Then comes the motherfuckin’ Christopher Columbus Syndrome. You can’t discover this! We been here. You just can’t come and bogart. There were brothers playing motherfuckin’ African drums in Mount Morris Park for 40 years and now they can’t do it anymore because the new inhabitants said the drums are loud. My father’s a great jazz musician. He bought a house in nineteen-motherfuckin’-sixty-eight, and the motherfuckin’ people moved in last year and called the cops on my father. He’s not — he doesn’t even play electric bass! It’s acoustic! We bought the motherfuckin’ house in nineteen-sixty-motherfuckin’-eight and now you call the cops? In 2013? Get the fuck outta here!
Nah. You can’t do that. You can’t just come in the neighborhood and start bogarting and say, like you’re motherfuckin’ Columbus and kill off the Native Americans. Or what they do in Brazil, what they did to the indigenous people. You have to come with respect. There’s a code. There’s people.
You can’t just — here’s another thing: When Michael Jackson died they wanted to have a party for him in motherfuckin’ Fort Greene Park and all of a sudden the white people in Fort Greene said, “Wait a minute! We can’t have black people having a party for Michael Jackson to celebrate his life. Who’s coming to the neighborhood? They’re gonna leave lots of garbage.” Garbage? Have you seen Fort Greene Park in the morning? It’s like the motherfuckin’ Westminster Dog Show. There’s 20,000 dogs running around. Whoa. So we had to move it to Prospect Park!
I mean, they just move in the neighborhood. You just can’t come in the neighborhood. I’m for democracy and letting everybody live but you gotta have some respect. You can’t just come in when people have a culture that’s been laid down for generations and you come in and now shit gotta change because you’re here? Get the fuck outta here. Can’t do that!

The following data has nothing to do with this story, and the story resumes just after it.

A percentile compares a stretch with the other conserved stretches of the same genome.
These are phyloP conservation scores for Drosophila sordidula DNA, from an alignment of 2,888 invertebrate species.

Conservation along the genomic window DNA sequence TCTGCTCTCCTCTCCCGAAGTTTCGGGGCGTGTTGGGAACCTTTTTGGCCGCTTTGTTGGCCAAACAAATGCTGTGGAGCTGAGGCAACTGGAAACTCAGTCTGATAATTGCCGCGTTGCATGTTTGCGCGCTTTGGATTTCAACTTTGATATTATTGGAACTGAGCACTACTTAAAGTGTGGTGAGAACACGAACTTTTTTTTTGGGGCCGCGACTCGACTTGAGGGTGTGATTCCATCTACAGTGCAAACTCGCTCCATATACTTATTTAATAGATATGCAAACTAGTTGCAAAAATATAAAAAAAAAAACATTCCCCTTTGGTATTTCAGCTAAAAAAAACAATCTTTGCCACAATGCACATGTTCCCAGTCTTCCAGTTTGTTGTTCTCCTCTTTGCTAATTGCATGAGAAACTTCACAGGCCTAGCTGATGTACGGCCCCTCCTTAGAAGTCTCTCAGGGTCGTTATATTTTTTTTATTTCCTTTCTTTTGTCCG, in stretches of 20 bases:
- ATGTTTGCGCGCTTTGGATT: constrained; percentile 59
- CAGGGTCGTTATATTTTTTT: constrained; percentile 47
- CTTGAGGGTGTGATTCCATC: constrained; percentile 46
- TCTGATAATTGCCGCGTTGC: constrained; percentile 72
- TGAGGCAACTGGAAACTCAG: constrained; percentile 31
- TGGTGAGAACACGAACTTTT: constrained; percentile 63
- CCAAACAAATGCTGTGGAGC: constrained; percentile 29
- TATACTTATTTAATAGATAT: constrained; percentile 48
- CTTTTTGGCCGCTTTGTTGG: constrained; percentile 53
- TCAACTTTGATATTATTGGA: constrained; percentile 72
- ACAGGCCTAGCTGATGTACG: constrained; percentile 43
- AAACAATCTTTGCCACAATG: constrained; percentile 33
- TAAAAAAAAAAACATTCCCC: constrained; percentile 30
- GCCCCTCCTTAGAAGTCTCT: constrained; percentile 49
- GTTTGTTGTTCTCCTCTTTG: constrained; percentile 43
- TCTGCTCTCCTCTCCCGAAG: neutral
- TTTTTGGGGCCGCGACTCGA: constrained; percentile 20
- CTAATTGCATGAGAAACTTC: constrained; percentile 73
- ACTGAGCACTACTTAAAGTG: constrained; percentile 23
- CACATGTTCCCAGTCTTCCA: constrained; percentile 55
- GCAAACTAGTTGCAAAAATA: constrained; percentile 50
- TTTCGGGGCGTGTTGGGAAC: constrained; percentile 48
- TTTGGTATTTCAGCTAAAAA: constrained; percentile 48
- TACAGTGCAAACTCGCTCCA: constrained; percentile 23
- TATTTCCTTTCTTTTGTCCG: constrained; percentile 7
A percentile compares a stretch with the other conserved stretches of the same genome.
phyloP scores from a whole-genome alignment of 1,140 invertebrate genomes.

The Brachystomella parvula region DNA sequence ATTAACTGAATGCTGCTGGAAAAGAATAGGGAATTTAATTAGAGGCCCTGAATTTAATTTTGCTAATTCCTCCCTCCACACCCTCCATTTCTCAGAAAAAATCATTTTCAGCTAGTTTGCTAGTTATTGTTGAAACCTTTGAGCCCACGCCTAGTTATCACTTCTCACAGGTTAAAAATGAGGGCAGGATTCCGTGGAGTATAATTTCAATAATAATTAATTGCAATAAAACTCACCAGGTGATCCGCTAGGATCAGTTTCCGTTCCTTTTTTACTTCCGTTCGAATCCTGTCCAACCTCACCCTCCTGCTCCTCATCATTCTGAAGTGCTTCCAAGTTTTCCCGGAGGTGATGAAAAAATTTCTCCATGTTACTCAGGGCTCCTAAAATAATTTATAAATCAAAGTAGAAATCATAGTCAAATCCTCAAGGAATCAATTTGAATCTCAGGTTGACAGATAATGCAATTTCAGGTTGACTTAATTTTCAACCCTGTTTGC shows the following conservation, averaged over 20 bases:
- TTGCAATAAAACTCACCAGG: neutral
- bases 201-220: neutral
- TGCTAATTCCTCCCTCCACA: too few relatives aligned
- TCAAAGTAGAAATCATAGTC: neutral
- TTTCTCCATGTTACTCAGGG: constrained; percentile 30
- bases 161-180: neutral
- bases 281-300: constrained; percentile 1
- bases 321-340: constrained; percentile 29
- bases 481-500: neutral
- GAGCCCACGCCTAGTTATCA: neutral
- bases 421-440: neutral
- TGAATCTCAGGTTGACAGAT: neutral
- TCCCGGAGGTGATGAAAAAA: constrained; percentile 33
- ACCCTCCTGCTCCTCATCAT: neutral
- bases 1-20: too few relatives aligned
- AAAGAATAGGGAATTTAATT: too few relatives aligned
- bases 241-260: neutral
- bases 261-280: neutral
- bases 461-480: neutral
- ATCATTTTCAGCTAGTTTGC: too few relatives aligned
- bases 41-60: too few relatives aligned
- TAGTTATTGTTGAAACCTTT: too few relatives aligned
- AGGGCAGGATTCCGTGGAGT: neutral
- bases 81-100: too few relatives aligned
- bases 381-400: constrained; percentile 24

Yeah, you right.
You may have been reading my previous columns about how people that have just moved here have suddenly become the authentic carriers of New Orleans Culture and all things civilized. I have written about it before. The NYT just will not leave my neighborhood alone. Now, I have neighbors moving in from New Jersey, Philadelphia, New York, and all over. They just have decided that we’re passable if they can just civilize us a little bit more. We’re quaint and they can make us tolerable. Part of this post is about the hubris that comes from journalists. Part of this post is about the hubris that comes from being young. A lot of this post is about the hubris that comes from deciding that you’re just going to come into some one’s neighborhood, label them quaint, and then proceed to become the authority on what it is and isn’t.
“New Orleans is not cosmopolitan,” said the actress Tara Elders. “There’s no kale here.” Her husband, Michiel Huisman, the actor and musician who moved here with Ms. Elders in 2009 to shoot the HBO series “Treme” (he’s currently on the series “Nashville”), agreed. “The sign on a shop says that they’ll open at 10? You’re there at noon and it’s not open,” he said.
We were sitting outside at Sylvain, a restaurant in the French Quarter that Mr. Huisman said “takes Southern cuisine and pushes it a bit more modern.” With its elegant but rustic décor, cocktails featuring noirish names (Blood in the Gulfstream, Dead Man’s Wallet), and inventive food, Sylvain wouldn’t be out of place in Brooklyn — but Ms. Elders said spots like this are still the exception. “So many of the cool places here are really rundown,” she said. “And not because a stylist designed them that way.”
Just for your information, we have plenty of kale here. I went to Rouse’s Market yesterday and you can barely spot the mustard greens through the various assortment of kale. In fact, we’ve decided that #kalespotting is the new event for the post Mardi Gras let down just so they NYT knows we’ve got it. I have it on good authority that the Walmart in Chalmette even has it now.
In a long-ago episode of “The Simpsons,” a tourist to Springfield enters Moe’s bar and declares, “This isn’t a faux dive! This is a dive!” That was satire. But Goodman quotes Elders saying essentially the same thing and with apparent sincerity. “So many of the cool places here are really rundown. And not because a stylist designed them that way.”
Goodman’s story also includes a new transplant’s translation of a Mardi Gras Indian chant: “Shallow water, your mama.”
“Music really flows through the veins of the town, like where we are going tonight,” Mr. Huisman said, referring to the United Mardi Gras Indian Practice. “It’s so true to itself and so African. That really resonates with me: Nothing moves me as much as that beat, that rhythm that is truly New Orleans.”